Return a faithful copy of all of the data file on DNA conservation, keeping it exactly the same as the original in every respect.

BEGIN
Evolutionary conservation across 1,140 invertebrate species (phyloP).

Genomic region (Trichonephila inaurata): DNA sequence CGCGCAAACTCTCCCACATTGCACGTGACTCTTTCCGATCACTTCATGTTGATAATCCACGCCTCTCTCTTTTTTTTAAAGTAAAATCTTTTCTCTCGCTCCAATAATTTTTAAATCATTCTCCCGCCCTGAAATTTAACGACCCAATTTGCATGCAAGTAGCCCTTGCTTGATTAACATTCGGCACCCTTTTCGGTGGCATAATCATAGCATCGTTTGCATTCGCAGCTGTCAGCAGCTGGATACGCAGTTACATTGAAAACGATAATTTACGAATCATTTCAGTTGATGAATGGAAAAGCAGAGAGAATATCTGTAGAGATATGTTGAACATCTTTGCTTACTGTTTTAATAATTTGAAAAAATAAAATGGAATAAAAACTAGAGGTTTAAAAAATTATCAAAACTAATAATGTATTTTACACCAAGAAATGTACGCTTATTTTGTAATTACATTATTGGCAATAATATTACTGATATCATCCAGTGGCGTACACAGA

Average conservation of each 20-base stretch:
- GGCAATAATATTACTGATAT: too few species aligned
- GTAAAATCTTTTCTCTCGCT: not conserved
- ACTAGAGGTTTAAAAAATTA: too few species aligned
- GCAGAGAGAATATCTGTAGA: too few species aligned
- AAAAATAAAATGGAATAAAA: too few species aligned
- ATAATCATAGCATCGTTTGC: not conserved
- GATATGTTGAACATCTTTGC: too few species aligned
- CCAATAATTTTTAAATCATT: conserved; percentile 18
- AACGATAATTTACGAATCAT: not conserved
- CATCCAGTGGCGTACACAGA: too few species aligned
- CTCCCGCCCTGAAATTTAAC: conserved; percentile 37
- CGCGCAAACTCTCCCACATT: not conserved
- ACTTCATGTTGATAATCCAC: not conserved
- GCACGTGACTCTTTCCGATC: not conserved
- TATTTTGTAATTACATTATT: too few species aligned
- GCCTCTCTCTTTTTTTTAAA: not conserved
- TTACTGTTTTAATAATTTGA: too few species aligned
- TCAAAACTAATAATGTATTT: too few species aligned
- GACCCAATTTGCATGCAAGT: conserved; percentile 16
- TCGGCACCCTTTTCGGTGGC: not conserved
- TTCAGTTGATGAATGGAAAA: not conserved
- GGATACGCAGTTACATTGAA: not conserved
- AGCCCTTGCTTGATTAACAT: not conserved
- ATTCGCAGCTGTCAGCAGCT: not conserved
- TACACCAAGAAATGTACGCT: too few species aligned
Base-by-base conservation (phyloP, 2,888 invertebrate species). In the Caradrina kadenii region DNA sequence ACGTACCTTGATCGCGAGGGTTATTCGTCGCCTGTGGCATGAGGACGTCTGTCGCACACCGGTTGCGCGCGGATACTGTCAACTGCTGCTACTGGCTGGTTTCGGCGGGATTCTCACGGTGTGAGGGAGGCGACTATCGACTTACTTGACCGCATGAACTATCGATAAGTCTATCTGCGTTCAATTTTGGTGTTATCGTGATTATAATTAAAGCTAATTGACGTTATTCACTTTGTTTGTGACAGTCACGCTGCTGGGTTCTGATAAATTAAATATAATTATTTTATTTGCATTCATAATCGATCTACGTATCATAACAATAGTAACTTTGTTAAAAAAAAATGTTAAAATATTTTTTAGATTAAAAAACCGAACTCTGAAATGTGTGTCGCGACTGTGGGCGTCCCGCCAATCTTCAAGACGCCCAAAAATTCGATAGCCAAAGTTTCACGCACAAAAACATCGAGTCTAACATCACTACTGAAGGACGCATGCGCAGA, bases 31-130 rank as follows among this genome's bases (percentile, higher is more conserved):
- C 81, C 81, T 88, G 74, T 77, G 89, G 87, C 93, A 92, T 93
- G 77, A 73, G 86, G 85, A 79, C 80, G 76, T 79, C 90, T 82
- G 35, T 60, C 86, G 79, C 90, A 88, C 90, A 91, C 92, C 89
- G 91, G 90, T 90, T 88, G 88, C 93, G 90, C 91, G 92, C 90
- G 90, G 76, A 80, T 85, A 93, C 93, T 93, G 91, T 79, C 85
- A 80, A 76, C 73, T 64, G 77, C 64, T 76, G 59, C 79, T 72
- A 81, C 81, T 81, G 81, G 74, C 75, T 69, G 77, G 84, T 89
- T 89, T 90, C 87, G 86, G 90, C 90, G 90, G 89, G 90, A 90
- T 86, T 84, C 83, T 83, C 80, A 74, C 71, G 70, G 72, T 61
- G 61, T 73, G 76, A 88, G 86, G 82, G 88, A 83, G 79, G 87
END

Evolutionary conservation across 1,140 invertebrate species (phyloP).

Genomic region (Trichonephila inaurata): DNA sequence CGCGCAAACTCTCCCACATTGCACGTGACTCTTTCCGATCACTTCATGTTGATAATCCACGCCTCTCTCTTTTTTTTAAAGTAAAATCTTTTCTCTCGCTCCAATAATTTTTAAATCATTCTCCCGCCCTGAAATTTAACGACCCAATTTGCATGCAAGTAGCCCTTGCTTGATTAACATTCGGCACCCTTTTCGGTGGCATAATCATAGCATCGTTTGCATTCGCAGCTGTCAGCAGCTGGATACGCAGTTACATTGAAAACGATAATTTACGAATCATTTCAGTTGATGAATGGAAAAGCAGAGAGAATATCTGTAGAGATATGTTGAACATCTTTGCTTACTGTTTTAATAATTTGAAAAAATAAAATGGAATAAAAACTAGAGGTTTAAAAAATTATCAAAACTAATAATGTATTTTACACCAAGAAATGTACGCTTATTTTGTAATTACATTATTGGCAATAATATTACTGATATCATCCAGTGGCGTACACAGA

Average conservation of each 20-base stretch:
- GGCAATAATATTACTGATAT: too few species aligned
- GTAAAATCTTTTCTCTCGCT: not conserved
- ACTAGAGGTTTAAAAAATTA: too few species aligned
- GCAGAGAGAATATCTGTAGA: too few species aligned
- AAAAATAAAATGGAATAAAA: too few species aligned
- ATAATCATAGCATCGTTTGC: not conserved
- GATATGTTGAACATCTTTGC: too few species aligned
- CCAATAATTTTTAAATCATT: conserved; percentile 18
- AACGATAATTTACGAATCAT: not conserved
- CATCCAGTGGCGTACACAGA: too few species aligned
- CTCCCGCCCTGAAATTTAAC: conserved; percentile 37
- CGCGCAAACTCTCCCACATT: not conserved
- ACTTCATGTTGATAATCCAC: not conserved
- GCACGTGACTCTTTCCGATC: not conserved
- TATTTTGTAATTACATTATT: too few species aligned
- GCCTCTCTCTTTTTTTTAAA: not conserved
- TTACTGTTTTAATAATTTGA: too few species aligned
- TCAAAACTAATAATGTATTT: too few species aligned
- GACCCAATTTGCATGCAAGT: conserved; percentile 16
- TCGGCACCCTTTTCGGTGGC: not conserved
- TTCAGTTGATGAATGGAAAA: not conserved
- GGATACGCAGTTACATTGAA: not conserved
- AGCCCTTGCTTGATTAACAT: not conserved
- ATTCGCAGCTGTCAGCAGCT: not conserved
- TACACCAAGAAATGTACGCT: too few species aligned
Base-by-base conservation (phyloP, 2,888 invertebrate species). In the Caradrina kadenii region DNA sequence ACGTACCTTGATCGCGAGGGTTATTCGTCGCCTGTGGCATGAGGACGTCTGTCGCACACCGGTTGCGCGCGGATACTGTCAACTGCTGCTACTGGCTGGTTTCGGCGGGATTCTCACGGTGTGAGGGAGGCGACTATCGACTTACTTGACCGCATGAACTATCGATAAGTCTATCTGCGTTCAATTTTGGTGTTATCGTGATTATAATTAAAGCTAATTGACGTTATTCACTTTGTTTGTGACAGTCACGCTGCTGGGTTCTGATAAATTAAATATAATTATTTTATTTGCATTCATAATCGATCTACGTATCATAACAATAGTAACTTTGTTAAAAAAAAATGTTAAAATATTTTTTAGATTAAAAAACCGAACTCTGAAATGTGTGTCGCGACTGTGGGCGTCCCGCCAATCTTCAAGACGCCCAAAAATTCGATAGCCAAAGTTTCACGCACAAAAACATCGAGTCTAACATCACTACTGAAGGACGCATGCGCAGA, bases 31-130 rank as follows among this genome's bases (percentile, higher is more conserved):
- C 81, C 81, T 88, G 74, T 77, G 89, G 87, C 93, A 92, T 93
- G 77, A 73, G 86, G 85, A 79, C 80, G 76, T 79, C 90, T 82
- G 35, T 60, C 86, G 79, C 90, A 88, C 90, A 91, C 92, C 89
- G 91, G 90, T 90, T 88, G 88, C 93, G 90, C 91, G 92, C 90
- G 90, G 76, A 80, T 85, A 93, C 93, T 93, G 91, T 79, C 85
- A 80, A 76, C 73, T 64, G 77, C 64, T 76, G 59, C 79, T 72
- A 81, C 81, T 81, G 81, G 74, C 75, T 69, G 77, G 84, T 89
- T 89, T 90, C 87, G 86, G 90, C 90, G 90, G 89, G 90, A 90
- T 86, T 84, C 83, T 83, C 80, A 74, C 71, G 70, G 72, T 61
- G 61, T 73, G 76, A 88, G 86, G 82, G 88, A 83, G 79, G 87